Wednesday, October 27, 2010


When I volunteered to do a post on TEH FUNNY I didn't quite realize that NOTHING I WRITE IS EVER COMEDY. Instead there's always an underlying current of tongue-in-cheek humor, little lines here and there to lighten the emotional load. Because the stories I write are about families torn apart, the death of a friend, alcoholism, and love stories that never quite go the way they're supposed to.

I'm not a comedy writer, but you have no idea how much I sometimes wish I were. I can spend hours watching shows like 30 Rock, Community, and The Office, and trying to figure out why the funny works as well as it does. So it's no surprise that, when doing a post on TEH FUNNIES, I'm going to be looking at both television and books.

Elements of Funny
Keep in mind, please, that there's no reason to use EVERY SINGLE ELEMENT unless you just want to. This is just a list of common funny things I've noticed that some hilarious works make use of, if that makes sense. And, because I didn't have a whole heap of time to write this post I only came up with three. SOZ BOUT THAT.

Spencer, from Suite Scarlett
Alpha, from The Disreputable History of Frankie Landau-Banks (arguably)
Spencer, from iCarly
Tracy Jordan, from 30 Rock

This is the character that makes you laugh. You learn pretty quickly that this character is never going to have a not-funny scene. They just say the darndest things. Or do the darndest things. This is the character that you can always rely on to be funny. (For all you TV tropes fans, the funnyman can sometimes be the Cloudcuckoolander, but not always.)

In television it's fine to have a character whose sole purpose is to be funny, but one of the reasons that Spencer (the Suite Scarlett one) works so well is that not only is he the funnyman in pretty much every scene, but he's also one of the most important characters and has a very strong relationship with the protagonist. He's not the primary main character, but he's close.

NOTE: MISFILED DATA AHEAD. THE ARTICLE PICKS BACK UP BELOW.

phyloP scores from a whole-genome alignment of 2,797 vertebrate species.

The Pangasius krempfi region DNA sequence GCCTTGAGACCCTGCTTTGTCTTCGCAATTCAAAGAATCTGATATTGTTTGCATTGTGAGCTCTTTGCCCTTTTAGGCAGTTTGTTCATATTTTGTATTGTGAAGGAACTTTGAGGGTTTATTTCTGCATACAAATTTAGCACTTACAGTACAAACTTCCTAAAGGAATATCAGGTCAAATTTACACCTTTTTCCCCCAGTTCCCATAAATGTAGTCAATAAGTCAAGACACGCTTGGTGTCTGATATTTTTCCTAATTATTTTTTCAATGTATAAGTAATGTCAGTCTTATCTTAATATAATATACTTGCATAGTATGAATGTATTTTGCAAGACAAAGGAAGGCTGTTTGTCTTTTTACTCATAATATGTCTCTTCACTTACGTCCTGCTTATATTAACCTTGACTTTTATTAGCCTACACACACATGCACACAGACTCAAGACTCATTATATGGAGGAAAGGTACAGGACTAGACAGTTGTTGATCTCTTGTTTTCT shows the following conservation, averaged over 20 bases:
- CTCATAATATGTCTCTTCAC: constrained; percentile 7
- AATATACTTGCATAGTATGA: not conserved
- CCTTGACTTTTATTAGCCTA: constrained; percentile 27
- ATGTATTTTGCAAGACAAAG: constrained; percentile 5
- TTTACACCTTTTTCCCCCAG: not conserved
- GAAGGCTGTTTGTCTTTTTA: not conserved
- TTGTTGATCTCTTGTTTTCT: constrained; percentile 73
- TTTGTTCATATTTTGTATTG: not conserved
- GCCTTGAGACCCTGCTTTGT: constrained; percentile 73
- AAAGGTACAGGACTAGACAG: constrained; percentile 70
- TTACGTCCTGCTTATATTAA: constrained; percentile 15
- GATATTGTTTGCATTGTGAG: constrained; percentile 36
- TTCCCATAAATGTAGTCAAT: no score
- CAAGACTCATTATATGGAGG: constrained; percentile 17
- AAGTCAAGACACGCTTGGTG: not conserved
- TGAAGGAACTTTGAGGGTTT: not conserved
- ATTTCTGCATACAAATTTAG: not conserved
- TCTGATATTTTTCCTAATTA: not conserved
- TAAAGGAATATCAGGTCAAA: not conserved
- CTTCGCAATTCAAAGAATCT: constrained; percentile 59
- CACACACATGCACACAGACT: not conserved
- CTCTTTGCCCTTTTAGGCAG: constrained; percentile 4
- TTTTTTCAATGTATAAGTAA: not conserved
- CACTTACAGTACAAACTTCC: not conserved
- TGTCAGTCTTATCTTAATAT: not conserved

Everything 30 Rock does
Most of Community
Everything Spencer from Suite Scarlett is ever involved in

These are the situations that, even on their own with no characters to support them, are completely insane. Things like putting on a Shakespeare play (complete with unicycles!) in your home, breaking into a KFC space shuttle simulation and being towed away. Those things. They just sound ridiculous, and if you can fit something that ridiculous into your completely-grounded (or even un-grounded) story, KUDOS TO YOU. It's funny.

The best example of this one is Serafina67, in which the entire book is told in blog format and there are whole chapters (including scenes and dialogue) written in... wait for it... LOLCAT. For serious. It's undoubtedly off-putting to some readers, but for others (like me) it's absolutely hilarious.

I'm not telling you to write your book in lolcat. But telling it in an interesting, offbeat way usually gives it some humor.

I absolutely love jokes. I wish I could write them into my stories, but I have no idea. I know nothing about them, but obviously they're hilarious.